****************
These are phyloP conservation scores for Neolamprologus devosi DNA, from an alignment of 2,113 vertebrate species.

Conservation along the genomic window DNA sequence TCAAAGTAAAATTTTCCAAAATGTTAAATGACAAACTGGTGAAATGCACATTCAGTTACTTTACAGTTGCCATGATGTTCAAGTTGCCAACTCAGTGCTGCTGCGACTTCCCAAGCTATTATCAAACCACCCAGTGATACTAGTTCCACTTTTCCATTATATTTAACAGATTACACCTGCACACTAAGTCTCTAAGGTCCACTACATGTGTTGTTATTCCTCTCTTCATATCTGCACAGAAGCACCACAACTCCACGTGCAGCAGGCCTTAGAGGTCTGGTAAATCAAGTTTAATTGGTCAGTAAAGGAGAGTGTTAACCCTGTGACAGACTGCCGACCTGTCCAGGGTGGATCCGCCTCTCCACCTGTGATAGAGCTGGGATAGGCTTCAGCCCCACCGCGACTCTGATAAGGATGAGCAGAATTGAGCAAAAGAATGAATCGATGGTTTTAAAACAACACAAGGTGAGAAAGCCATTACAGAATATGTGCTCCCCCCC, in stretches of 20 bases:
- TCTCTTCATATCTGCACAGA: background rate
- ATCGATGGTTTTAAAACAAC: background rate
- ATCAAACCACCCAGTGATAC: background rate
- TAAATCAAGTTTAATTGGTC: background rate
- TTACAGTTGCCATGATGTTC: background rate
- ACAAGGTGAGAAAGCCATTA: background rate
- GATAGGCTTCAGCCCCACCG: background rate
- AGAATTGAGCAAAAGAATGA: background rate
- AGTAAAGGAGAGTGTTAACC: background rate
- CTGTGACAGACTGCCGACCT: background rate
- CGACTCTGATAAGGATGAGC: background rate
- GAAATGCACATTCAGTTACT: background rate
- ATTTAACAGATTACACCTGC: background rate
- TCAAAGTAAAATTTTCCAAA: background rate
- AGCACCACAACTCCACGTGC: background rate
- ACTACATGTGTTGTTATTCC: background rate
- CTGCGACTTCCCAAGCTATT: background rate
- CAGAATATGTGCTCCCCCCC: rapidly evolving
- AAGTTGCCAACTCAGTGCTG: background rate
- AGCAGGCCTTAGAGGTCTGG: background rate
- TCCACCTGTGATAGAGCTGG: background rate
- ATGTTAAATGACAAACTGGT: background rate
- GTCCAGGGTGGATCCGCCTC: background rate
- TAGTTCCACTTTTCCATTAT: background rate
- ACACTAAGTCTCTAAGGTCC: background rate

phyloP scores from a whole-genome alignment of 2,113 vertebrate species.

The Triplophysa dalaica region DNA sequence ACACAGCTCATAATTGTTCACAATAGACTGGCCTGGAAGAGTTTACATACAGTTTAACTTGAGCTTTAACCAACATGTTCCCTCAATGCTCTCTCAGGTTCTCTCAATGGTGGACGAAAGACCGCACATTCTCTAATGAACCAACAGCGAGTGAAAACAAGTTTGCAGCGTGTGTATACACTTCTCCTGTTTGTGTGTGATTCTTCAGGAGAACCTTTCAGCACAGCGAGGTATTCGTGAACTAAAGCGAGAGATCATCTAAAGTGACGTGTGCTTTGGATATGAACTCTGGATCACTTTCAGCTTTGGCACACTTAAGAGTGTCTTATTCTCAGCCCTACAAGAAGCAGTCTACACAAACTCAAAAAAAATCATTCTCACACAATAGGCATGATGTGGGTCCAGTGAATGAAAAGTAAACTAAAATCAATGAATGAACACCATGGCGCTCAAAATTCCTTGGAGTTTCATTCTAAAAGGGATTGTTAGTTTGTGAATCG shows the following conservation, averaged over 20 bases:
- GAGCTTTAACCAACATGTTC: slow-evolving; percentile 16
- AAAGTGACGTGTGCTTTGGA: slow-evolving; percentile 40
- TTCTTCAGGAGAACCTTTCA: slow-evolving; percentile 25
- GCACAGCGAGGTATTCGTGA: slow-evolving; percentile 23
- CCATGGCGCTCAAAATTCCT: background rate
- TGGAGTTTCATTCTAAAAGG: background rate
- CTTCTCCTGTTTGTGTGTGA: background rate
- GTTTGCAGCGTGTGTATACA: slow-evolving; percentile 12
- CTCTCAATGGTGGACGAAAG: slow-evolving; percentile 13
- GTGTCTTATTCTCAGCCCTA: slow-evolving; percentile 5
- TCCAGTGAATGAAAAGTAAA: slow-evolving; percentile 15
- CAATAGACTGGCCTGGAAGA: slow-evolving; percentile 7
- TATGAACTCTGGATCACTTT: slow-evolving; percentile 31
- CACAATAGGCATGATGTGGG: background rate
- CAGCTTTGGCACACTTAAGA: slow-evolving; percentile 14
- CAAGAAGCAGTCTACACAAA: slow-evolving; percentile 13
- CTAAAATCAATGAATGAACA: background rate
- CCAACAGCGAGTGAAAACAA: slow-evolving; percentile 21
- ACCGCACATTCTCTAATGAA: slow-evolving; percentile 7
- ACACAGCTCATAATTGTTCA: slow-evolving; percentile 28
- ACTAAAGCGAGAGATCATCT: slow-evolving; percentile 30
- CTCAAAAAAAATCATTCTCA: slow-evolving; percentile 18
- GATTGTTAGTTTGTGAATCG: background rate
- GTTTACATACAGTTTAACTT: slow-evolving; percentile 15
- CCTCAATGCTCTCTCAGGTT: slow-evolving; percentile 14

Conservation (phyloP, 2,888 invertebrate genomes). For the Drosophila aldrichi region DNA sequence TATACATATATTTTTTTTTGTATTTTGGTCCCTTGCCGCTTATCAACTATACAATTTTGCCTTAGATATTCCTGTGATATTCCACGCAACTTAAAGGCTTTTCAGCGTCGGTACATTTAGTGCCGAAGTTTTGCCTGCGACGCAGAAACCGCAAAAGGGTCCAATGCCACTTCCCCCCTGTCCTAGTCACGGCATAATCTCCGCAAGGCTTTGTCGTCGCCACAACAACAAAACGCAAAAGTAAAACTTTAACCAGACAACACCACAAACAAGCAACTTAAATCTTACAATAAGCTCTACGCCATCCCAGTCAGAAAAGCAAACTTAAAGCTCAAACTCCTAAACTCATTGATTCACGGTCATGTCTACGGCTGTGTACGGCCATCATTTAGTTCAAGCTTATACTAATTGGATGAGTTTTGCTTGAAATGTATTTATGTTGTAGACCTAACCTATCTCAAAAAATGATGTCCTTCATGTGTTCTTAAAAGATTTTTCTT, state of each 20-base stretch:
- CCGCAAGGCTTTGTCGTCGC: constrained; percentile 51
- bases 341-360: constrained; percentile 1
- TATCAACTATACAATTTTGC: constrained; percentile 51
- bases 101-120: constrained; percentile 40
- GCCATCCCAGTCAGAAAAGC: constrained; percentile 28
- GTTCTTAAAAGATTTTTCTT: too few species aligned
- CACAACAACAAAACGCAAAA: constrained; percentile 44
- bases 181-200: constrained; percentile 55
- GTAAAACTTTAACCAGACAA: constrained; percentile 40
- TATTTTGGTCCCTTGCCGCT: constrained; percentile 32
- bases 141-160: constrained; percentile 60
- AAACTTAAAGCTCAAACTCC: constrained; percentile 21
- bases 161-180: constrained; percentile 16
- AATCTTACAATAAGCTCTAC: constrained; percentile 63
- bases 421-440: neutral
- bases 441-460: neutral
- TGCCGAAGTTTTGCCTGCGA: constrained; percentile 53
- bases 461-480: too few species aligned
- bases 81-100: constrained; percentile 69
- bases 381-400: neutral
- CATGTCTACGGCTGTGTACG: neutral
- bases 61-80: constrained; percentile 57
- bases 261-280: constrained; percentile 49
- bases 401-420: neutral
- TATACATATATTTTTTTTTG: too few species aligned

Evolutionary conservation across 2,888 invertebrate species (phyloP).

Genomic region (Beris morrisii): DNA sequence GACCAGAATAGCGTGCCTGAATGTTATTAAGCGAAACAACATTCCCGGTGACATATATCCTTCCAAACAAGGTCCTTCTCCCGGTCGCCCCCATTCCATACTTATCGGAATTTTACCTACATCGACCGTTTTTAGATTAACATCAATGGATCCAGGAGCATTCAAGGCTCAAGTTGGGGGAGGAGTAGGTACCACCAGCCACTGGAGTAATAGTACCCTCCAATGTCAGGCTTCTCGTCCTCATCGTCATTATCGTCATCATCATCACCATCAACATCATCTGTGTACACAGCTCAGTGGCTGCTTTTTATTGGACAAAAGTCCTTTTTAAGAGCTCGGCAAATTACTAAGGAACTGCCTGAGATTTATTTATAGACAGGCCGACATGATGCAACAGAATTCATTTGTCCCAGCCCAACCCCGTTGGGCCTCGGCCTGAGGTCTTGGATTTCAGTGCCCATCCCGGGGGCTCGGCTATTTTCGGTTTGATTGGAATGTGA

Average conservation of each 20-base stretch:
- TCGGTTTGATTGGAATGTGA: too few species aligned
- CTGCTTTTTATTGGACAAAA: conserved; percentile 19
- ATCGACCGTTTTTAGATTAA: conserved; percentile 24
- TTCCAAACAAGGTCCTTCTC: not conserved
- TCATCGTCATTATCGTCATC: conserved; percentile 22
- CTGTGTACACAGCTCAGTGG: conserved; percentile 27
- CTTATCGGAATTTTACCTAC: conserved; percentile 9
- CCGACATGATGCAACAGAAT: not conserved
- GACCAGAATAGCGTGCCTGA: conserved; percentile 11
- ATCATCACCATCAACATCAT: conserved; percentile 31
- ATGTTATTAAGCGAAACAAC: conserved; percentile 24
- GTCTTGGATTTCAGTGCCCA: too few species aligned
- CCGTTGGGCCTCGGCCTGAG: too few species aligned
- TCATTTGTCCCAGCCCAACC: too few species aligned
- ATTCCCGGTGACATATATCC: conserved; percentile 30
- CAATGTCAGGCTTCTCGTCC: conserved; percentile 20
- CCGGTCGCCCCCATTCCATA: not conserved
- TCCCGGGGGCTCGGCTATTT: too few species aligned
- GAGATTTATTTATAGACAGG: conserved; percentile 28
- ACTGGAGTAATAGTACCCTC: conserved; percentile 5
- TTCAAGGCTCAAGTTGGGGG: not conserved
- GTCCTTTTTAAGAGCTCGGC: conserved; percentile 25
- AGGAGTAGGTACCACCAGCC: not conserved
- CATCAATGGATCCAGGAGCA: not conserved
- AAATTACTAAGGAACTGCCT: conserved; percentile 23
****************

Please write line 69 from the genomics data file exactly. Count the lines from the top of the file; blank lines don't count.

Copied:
- AATCTTACAATAAGCTCTAC: constrained; percentile 63